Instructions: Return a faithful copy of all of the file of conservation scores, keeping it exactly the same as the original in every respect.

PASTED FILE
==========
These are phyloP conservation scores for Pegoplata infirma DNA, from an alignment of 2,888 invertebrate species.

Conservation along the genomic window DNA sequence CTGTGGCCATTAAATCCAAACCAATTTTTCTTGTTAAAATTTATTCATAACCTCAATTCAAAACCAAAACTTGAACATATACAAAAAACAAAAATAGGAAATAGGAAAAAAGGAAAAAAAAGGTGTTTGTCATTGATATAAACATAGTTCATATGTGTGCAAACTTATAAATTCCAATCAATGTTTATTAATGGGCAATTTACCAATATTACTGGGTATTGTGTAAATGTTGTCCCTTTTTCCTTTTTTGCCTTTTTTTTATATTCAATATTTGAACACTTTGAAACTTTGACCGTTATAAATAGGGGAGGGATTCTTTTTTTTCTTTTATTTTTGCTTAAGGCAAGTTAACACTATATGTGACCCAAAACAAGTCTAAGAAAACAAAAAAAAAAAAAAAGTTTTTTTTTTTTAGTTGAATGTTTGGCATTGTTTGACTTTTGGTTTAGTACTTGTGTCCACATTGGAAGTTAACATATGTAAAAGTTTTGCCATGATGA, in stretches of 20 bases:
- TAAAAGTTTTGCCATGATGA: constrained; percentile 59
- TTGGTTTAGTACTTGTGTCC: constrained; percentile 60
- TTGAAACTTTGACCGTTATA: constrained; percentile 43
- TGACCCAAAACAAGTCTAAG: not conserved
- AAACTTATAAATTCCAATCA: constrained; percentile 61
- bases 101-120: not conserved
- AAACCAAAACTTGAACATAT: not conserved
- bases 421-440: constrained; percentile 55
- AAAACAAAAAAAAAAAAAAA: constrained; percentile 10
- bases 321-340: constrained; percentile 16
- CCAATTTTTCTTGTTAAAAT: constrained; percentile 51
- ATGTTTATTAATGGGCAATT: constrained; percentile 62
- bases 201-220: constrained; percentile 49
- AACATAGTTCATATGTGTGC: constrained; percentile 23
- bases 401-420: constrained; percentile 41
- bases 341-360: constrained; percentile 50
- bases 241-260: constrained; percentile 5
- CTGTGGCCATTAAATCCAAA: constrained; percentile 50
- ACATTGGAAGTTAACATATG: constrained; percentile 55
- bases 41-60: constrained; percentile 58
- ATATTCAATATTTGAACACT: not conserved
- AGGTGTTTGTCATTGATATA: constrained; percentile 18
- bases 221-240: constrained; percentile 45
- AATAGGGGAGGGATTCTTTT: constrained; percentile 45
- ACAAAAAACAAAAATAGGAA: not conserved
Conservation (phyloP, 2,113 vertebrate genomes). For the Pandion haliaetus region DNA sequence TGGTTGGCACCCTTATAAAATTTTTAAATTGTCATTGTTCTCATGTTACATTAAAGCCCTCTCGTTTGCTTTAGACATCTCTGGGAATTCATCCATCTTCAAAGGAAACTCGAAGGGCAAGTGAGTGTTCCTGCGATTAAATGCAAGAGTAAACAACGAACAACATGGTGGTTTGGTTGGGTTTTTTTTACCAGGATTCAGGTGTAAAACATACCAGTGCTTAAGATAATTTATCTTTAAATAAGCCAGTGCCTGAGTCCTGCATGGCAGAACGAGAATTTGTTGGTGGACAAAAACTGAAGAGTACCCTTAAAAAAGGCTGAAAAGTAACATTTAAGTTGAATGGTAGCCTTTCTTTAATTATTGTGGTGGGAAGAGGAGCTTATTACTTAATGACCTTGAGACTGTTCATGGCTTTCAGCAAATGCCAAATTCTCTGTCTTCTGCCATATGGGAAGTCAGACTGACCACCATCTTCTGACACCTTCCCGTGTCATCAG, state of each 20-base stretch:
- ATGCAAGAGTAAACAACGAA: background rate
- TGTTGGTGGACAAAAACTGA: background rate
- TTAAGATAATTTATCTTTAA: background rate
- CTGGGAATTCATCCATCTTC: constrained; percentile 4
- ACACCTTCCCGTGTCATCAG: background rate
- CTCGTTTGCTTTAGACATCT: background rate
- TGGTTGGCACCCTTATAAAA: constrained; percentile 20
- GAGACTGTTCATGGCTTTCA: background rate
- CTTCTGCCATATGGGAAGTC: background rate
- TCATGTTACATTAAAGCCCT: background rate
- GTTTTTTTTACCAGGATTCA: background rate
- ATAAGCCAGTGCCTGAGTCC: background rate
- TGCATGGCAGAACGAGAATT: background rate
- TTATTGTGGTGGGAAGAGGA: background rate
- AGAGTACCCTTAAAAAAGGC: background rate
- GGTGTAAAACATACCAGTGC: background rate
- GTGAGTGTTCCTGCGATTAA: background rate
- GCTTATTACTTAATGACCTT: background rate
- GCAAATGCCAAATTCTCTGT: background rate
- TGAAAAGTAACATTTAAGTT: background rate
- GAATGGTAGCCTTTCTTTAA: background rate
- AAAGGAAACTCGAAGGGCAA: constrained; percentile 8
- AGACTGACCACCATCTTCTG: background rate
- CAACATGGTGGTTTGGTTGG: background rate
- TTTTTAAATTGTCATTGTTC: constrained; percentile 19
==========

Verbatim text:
These are phyloP conservation scores for Pegoplata infirma DNA, from an alignment of 2,888 invertebrate species.

Conservation along the genomic window DNA sequence CTGTGGCCATTAAATCCAAACCAATTTTTCTTGTTAAAATTTATTCATAACCTCAATTCAAAACCAAAACTTGAACATATACAAAAAACAAAAATAGGAAATAGGAAAAAAGGAAAAAAAAGGTGTTTGTCATTGATATAAACATAGTTCATATGTGTGCAAACTTATAAATTCCAATCAATGTTTATTAATGGGCAATTTACCAATATTACTGGGTATTGTGTAAATGTTGTCCCTTTTTCCTTTTTTGCCTTTTTTTTATATTCAATATTTGAACACTTTGAAACTTTGACCGTTATAAATAGGGGAGGGATTCTTTTTTTTCTTTTATTTTTGCTTAAGGCAAGTTAACACTATATGTGACCCAAAACAAGTCTAAGAAAACAAAAAAAAAAAAAAAGTTTTTTTTTTTTAGTTGAATGTTTGGCATTGTTTGACTTTTGGTTTAGTACTTGTGTCCACATTGGAAGTTAACATATGTAAAAGTTTTGCCATGATGA, in stretches of 20 bases:
- TAAAAGTTTTGCCATGATGA: constrained; percentile 59
- TTGGTTTAGTACTTGTGTCC: constrained; percentile 60
- TTGAAACTTTGACCGTTATA: constrained; percentile 43
- TGACCCAAAACAAGTCTAAG: not conserved
- AAACTTATAAATTCCAATCA: constrained; percentile 61
- bases 101-120: not conserved
- AAACCAAAACTTGAACATAT: not conserved
- bases 421-440: constrained; percentile 55
- AAAACAAAAAAAAAAAAAAA: constrained; percentile 10
- bases 321-340: constrained; percentile 16
- CCAATTTTTCTTGTTAAAAT: constrained; percentile 51
- ATGTTTATTAATGGGCAATT: constrained; percentile 62
- bases 201-220: constrained; percentile 49
- AACATAGTTCATATGTGTGC: constrained; percentile 23
- bases 401-420: constrained; percentile 41
- bases 341-360: constrained; percentile 50
- bases 241-260: constrained; percentile 5
- CTGTGGCCATTAAATCCAAA: constrained; percentile 50
- ACATTGGAAGTTAACATATG: constrained; percentile 55
- bases 41-60: constrained; percentile 58
- ATATTCAATATTTGAACACT: not conserved
- AGGTGTTTGTCATTGATATA: constrained; percentile 18
- bases 221-240: constrained; percentile 45
- AATAGGGGAGGGATTCTTTT: constrained; percentile 45
- ACAAAAAACAAAAATAGGAA: not conserved
Conservation (phyloP, 2,113 vertebrate genomes). For the Pandion haliaetus region DNA sequence TGGTTGGCACCCTTATAAAATTTTTAAATTGTCATTGTTCTCATGTTACATTAAAGCCCTCTCGTTTGCTTTAGACATCTCTGGGAATTCATCCATCTTCAAAGGAAACTCGAAGGGCAAGTGAGTGTTCCTGCGATTAAATGCAAGAGTAAACAACGAACAACATGGTGGTTTGGTTGGGTTTTTTTTACCAGGATTCAGGTGTAAAACATACCAGTGCTTAAGATAATTTATCTTTAAATAAGCCAGTGCCTGAGTCCTGCATGGCAGAACGAGAATTTGTTGGTGGACAAAAACTGAAGAGTACCCTTAAAAAAGGCTGAAAAGTAACATTTAAGTTGAATGGTAGCCTTTCTTTAATTATTGTGGTGGGAAGAGGAGCTTATTACTTAATGACCTTGAGACTGTTCATGGCTTTCAGCAAATGCCAAATTCTCTGTCTTCTGCCATATGGGAAGTCAGACTGACCACCATCTTCTGACACCTTCCCGTGTCATCAG, state of each 20-base stretch:
- ATGCAAGAGTAAACAACGAA: background rate
- TGTTGGTGGACAAAAACTGA: background rate
- TTAAGATAATTTATCTTTAA: background rate
- CTGGGAATTCATCCATCTTC: constrained; percentile 4
- ACACCTTCCCGTGTCATCAG: background rate
- CTCGTTTGCTTTAGACATCT: background rate
- TGGTTGGCACCCTTATAAAA: constrained; percentile 20
- GAGACTGTTCATGGCTTTCA: background rate
- CTTCTGCCATATGGGAAGTC: background rate
- TCATGTTACATTAAAGCCCT: background rate
- GTTTTTTTTACCAGGATTCA: background rate
- ATAAGCCAGTGCCTGAGTCC: background rate
- TGCATGGCAGAACGAGAATT: background rate
- TTATTGTGGTGGGAAGAGGA: background rate
- AGAGTACCCTTAAAAAAGGC: background rate
- GGTGTAAAACATACCAGTGC: background rate
- GTGAGTGTTCCTGCGATTAA: background rate
- GCTTATTACTTAATGACCTT: background rate
- GCAAATGCCAAATTCTCTGT: background rate
- TGAAAAGTAACATTTAAGTT: background rate
- GAATGGTAGCCTTTCTTTAA: background rate
- AAAGGAAACTCGAAGGGCAA: constrained; percentile 8
- AGACTGACCACCATCTTCTG: background rate
- CAACATGGTGGTTTGGTTGG: background rate
- TTTTTAAATTGTCATTGTTC: constrained; percentile 19